KEARNEY — When it comes to performing on stage, director Tiffany Stoiber believes that children have an edge over adult actors.
“I think kids have an advantage that adults don’t necessarily have where they are way more willing to be silly, to try new things on stage and to totally give it all,” she said. “Sometimes I feel like adults are worried about looking too silly or doing something ‘out of the box.’ With these kids, they have been so willing to try different things, to do something because they think it’s funny. And it works so well.”
Stoiber talked about her experiences with members of the Academy of Children’s Theatre. “These kids are so talented that I feel like, more than anything, all I need to do is rein them in and say, ‘Hey, that’s might not quite work,’” she said. “A lot of the kids have been on stage and already have an instinct for how to move.”
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The Academy of Children’s Theatre presents “Dorothy Meets Alice (or The Wizard of Wonderland)” 2 p.m. Nov. 5-6 at Kearney Community Theatre. Tickets for the show are $8.
Stoiber calls the family-friendly show a mashup of two classic children’s stories, “Alice in Wonderland” and “The Wizard of Oz.”
“It’s a fun combination of the two stories we’re all familiar with,” she said. “This is told through the lens of a little boy who has not done his homework assignment and so doesn’t know the stories super well. It’s full of fun exploration of the world, silly jokes and encounters with these characters, and, at the end of the day, the characters all learn a little more about getting along with each other.”
When it comes to creating a story on stage, Stoiber believes in collaboration with the performers.
“This is just as much the vision of the kids as it is mine,” she said. “I’m putting together the overall blocking and giving them guidance on how the story needs to flow, trying to guide them through how to express emotions through their characters. There really is a stamp on this show for each of the actors.”
The director encourages community members to attend the performances.
“For these kids — and knowing as an actor myself — there is a big difference between practicing something and actually getting a chance to tell that story to an audience and be in the same room as people who are watching you tell the story,” Stoiber said. “I’m super excited for the cast to hear the laughter from the audience when the cast does one of their funny bits. I’m also excited for when there’s a shocking reveal and they hear that little gasp from the audience.”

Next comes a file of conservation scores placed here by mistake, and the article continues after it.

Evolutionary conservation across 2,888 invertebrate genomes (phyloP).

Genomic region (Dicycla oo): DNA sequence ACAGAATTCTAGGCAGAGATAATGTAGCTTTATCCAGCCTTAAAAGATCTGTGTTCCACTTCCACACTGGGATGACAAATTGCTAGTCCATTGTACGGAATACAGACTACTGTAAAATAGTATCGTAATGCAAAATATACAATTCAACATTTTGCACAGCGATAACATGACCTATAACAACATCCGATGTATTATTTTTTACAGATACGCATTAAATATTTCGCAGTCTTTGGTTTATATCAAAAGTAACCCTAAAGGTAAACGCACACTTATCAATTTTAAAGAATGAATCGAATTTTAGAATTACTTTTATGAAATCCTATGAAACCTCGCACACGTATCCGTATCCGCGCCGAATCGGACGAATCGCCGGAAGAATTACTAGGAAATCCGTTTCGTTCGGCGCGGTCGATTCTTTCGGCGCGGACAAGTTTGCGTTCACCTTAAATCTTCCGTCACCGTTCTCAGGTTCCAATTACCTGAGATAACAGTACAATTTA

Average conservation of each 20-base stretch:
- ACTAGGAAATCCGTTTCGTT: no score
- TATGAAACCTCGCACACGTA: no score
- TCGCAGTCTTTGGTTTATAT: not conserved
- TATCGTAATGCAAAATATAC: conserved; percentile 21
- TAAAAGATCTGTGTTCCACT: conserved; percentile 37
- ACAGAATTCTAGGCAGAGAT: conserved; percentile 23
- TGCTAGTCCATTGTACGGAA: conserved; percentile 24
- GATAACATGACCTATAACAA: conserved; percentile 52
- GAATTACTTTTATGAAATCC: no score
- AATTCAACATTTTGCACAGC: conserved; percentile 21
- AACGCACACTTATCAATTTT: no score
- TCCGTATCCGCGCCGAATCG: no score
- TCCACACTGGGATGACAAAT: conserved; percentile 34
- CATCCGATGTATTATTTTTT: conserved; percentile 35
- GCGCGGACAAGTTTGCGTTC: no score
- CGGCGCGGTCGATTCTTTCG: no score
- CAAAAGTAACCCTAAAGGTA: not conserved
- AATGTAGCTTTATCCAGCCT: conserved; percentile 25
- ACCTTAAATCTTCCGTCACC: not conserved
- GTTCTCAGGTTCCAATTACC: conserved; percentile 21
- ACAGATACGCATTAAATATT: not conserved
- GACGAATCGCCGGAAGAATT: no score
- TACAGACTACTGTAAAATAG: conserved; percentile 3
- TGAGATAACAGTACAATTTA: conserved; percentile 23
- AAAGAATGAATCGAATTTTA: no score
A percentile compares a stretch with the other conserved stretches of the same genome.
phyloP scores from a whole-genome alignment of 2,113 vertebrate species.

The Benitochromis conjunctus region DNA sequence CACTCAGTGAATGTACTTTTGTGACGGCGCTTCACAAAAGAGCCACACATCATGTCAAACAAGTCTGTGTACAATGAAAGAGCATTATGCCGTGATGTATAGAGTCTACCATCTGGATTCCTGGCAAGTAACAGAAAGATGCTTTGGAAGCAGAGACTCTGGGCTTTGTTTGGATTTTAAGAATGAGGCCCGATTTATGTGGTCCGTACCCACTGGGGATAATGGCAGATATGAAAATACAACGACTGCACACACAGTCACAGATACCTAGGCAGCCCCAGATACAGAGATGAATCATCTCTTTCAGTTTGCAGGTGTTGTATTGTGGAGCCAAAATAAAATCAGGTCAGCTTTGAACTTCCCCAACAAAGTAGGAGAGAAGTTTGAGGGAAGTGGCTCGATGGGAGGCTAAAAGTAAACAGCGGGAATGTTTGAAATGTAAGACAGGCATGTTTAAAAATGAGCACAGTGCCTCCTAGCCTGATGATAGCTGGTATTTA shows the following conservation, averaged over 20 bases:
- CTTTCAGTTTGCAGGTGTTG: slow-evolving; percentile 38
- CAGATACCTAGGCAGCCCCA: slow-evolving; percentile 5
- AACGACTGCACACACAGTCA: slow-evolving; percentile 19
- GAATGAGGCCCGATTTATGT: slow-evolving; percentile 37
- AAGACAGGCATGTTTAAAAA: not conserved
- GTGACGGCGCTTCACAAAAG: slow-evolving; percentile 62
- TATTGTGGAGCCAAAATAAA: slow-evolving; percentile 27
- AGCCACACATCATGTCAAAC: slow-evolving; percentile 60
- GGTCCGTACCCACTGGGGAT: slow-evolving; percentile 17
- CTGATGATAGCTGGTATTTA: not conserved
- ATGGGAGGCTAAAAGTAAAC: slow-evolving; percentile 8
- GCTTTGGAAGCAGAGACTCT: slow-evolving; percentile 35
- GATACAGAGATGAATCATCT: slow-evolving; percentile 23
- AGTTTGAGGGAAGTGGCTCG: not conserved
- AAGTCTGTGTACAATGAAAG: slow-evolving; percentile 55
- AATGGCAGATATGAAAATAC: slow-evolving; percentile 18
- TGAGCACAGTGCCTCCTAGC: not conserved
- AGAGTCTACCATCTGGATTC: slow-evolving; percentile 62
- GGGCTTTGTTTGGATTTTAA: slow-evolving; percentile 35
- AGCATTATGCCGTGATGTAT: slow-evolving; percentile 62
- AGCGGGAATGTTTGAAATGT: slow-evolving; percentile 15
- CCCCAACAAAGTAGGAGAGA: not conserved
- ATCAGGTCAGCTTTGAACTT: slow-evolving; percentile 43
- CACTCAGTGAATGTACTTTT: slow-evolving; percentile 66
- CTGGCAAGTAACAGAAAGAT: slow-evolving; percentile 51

Alice and Dorothy meet up when the boy suddenly finds himself in a strange place somewhere between Oz and Wonderland. It then becomes his responsibility to unscramble the stories and steer the familiar characters — the Cowardly Lion, the Mad Hatter, the Scarecrow and the White Rabbit, among others — to their ultimate destinations while avoiding the Wicked Witch and the Red Queen. The romp features laughter and surprises at every turn.
Stoiber looks forward to the performances.
“The energy is just so different when you actually have people that you’re performing for,” she said. “It’s always fun to go up on stage and just act, but it’s a whole other thing for an audience to actually be there. The audience will have a great time seeing how talented the kids are.”
The cast includes veterans as well as inexperienced children. Working with the volunteers from the Academy of Children’s Theatre gives young people a chance to explore the stage through scripted shows, theater games and exercises.
“They are so fun to watch,” Stoiber said. “Each of the kids, even if they don’t have a line at the moment, they are reacting to different things within their character. The story is funny and there are a lot of jokes in the script and a lot of stuff the kids just do that is funny. Whether your son or daughter is in the show or whether it’s a family friend, it will be a fun show to watch with a nice, cute little story with funny moments along the way.”
“Dorothy Meets Alice” runs about 50 minutes.
“There’s really no down point in the show,” Stoiber said. “Everything is really pretty high energy the entire time.”